Screen from Above
If your neighbors have a tall house or it’s higher on a hill than yours is, shielding your deck or patio from view can be tricky. But one easy way to do it is to install a canopy of outdoor-friendly fabric as homeowners Brian Caldwell and Robert Shore have done here.
Bonus: The canopy also casts a soft, filtered light on the patio, keeping it cooler on hot summer days.
Use a Focal Point
Pull a little landscape sleight of hand by using a focal point to create a distraction. Any eye-catching object works if it draws more attention than the view you’re trying to screen. Here, a small raised water garden captivates garden guests — and adds a bit of tranquility.
Add a Natural Soundtrack
Your yard won’t feel secluded if you hear noise from passersby, traffic, or barking dogs. So create another layer to privacy like Brian and Robert did by including a water garden with a fountain to give you the relaxing sound of moving water.
Test Garden Tip: Don’t forget plants such as ornamental grasses and quaking aspen that generate sound anytime there’s a breeze.
Grow a Living Wall
Hedges are a classic way to screen a view and make privacy. They come in a tremendous variety of colors and textures, from dark green yews and arborvitaes to silvery junipers.
Test Garden Tip: Look for columnar (also called fastigiate) varieties that grow tall but stay narrow to keep them from eating up yard space.
Put Up a Fence
Hedges look friendly, but they tend to be expensive and slow to grow. So for instant gratification, put up a fence. Happily, fences don’t have to be cold and unfriendly — install architectural details as Brian and Robert did to make your fence a piece of landscape art.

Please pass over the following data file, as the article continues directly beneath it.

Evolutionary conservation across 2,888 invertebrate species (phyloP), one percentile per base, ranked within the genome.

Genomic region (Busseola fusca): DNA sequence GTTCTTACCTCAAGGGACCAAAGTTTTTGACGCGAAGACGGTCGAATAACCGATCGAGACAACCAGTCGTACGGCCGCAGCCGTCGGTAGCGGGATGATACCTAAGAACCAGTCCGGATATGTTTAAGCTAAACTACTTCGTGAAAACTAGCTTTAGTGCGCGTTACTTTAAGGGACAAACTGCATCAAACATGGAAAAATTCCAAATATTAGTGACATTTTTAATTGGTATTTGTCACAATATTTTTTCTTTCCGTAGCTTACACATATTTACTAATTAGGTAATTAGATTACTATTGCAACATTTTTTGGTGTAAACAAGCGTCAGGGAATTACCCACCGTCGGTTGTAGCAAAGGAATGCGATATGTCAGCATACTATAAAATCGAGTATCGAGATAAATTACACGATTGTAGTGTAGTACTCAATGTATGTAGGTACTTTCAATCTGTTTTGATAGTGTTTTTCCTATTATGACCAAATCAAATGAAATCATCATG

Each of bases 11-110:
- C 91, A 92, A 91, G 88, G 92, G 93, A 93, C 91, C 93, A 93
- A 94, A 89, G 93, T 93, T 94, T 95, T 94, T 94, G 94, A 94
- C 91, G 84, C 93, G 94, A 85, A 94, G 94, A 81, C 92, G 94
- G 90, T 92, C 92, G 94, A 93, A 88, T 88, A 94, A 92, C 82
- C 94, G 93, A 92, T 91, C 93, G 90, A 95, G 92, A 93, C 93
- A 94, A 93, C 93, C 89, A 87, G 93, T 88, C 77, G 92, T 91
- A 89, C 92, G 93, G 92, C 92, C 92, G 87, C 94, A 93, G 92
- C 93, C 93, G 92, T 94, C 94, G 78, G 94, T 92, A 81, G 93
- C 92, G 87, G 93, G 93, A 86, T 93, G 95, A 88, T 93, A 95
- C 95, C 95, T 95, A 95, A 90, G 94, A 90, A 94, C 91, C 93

If your space is small, create windows, as seen in this gate, and vary the height of your plants or structures. That will give the area some visual relief — and give your yard a playful quality.
Soften the Edges
If you do put up a fence, use plants to soften it. This corner, for example, became a delightful display of color and texture thanks to an ‘American Beauty’ climbing rose.
Check the Rules
Most municipalities have rules about fence height. Brian and Robert live on a corner lot and needed more screening than the rules allowed, so they found a clever solution. The pair installed the largest fence they could (the bottom fence in this photo). But then just inside it, they installed a freestanding trellis and arbor (which supports a climbing rose and ‘Aunt Dee’ wisteria). Because the trellis and arbor are a separate structure, they don’t violate city code.